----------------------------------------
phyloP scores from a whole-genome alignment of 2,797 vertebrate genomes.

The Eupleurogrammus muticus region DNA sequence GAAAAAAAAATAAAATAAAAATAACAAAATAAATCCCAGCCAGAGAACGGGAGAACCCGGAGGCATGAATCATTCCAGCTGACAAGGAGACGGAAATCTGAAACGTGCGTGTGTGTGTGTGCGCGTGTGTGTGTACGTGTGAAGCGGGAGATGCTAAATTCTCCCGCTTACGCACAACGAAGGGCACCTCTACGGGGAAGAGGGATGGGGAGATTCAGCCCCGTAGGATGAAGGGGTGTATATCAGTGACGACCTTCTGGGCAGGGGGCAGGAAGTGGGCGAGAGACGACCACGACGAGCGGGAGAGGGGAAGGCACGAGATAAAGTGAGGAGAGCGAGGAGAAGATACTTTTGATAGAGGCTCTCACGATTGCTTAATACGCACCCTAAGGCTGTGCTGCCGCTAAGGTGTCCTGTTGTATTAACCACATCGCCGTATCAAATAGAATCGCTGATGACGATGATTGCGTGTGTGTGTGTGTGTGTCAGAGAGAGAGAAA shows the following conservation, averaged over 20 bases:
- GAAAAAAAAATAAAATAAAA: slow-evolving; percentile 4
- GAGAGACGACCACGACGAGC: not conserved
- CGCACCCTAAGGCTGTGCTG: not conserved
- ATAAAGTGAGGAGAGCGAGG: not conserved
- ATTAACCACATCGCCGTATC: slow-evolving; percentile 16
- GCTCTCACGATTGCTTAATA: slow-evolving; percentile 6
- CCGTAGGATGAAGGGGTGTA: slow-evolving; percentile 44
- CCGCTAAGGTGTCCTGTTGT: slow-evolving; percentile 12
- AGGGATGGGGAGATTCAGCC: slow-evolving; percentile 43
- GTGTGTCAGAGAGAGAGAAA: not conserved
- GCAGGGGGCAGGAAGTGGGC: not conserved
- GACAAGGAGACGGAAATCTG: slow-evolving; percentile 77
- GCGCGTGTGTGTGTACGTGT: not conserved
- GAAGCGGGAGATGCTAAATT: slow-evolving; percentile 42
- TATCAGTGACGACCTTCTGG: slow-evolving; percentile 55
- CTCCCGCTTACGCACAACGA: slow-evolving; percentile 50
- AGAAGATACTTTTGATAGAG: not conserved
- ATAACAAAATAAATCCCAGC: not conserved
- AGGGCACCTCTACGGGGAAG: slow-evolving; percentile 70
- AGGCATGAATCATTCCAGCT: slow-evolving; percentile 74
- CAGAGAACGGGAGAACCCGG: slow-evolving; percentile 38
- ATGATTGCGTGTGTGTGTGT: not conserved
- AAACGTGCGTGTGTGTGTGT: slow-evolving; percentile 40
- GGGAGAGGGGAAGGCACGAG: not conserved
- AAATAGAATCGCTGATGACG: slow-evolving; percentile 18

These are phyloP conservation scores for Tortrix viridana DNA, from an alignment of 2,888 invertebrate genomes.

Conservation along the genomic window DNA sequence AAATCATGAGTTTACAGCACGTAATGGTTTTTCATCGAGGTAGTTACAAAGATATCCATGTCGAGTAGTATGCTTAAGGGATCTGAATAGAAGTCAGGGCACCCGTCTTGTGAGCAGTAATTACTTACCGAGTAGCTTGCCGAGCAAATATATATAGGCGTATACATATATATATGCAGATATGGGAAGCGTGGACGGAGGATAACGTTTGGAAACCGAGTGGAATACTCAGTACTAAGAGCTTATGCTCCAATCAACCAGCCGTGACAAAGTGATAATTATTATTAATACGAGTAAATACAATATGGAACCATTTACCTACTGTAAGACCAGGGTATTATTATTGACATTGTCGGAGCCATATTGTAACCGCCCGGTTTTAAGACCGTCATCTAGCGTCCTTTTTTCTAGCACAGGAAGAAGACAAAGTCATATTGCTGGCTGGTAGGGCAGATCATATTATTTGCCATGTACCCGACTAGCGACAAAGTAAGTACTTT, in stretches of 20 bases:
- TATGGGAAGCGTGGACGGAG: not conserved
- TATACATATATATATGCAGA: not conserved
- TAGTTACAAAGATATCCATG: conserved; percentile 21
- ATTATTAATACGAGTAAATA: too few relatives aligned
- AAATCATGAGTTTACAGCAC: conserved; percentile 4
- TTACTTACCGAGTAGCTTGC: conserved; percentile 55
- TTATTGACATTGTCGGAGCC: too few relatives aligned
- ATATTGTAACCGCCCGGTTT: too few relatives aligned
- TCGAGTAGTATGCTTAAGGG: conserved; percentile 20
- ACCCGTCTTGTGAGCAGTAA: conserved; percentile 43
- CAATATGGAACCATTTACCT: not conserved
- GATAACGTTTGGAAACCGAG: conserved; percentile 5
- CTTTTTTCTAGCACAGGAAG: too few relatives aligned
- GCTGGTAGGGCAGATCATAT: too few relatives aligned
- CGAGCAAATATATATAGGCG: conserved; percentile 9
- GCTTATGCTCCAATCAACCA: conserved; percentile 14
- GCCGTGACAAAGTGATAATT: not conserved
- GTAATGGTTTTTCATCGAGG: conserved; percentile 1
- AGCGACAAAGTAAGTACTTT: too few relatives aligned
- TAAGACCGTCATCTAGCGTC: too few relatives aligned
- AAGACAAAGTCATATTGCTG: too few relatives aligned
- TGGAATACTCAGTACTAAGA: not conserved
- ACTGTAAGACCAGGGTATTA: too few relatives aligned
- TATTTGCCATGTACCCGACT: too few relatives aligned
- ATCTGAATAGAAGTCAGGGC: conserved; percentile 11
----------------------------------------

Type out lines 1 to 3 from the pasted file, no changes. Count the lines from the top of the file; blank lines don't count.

phyloP scores from a whole-genome alignment of 2,797 vertebrate genomes.

The Eupleurogrammus muticus region DNA sequence GAAAAAAAAATAAAATAAAAATAACAAAATAAATCCCAGCCAGAGAACGGGAGAACCCGGAGGCATGAATCATTCCAGCTGACAAGGAGACGGAAATCTGAAACGTGCGTGTGTGTGTGTGCGCGTGTGTGTGTACGTGTGAAGCGGGAGATGCTAAATTCTCCCGCTTACGCACAACGAAGGGCACCTCTACGGGGAAGAGGGATGGGGAGATTCAGCCCCGTAGGATGAAGGGGTGTATATCAGTGACGACCTTCTGGGCAGGGGGCAGGAAGTGGGCGAGAGACGACCACGACGAGCGGGAGAGGGGAAGGCACGAGATAAAGTGAGGAGAGCGAGGAGAAGATACTTTTGATAGAGGCTCTCACGATTGCTTAATACGCACCCTAAGGCTGTGCTGCCGCTAAGGTGTCCTGTTGTATTAACCACATCGCCGTATCAAATAGAATCGCTGATGACGATGATTGCGTGTGTGTGTGTGTGTGTCAGAGAGAGAGAAA shows the following conservation, averaged over 20 bases:
- GAAAAAAAAATAAAATAAAA: slow-evolving; percentile 4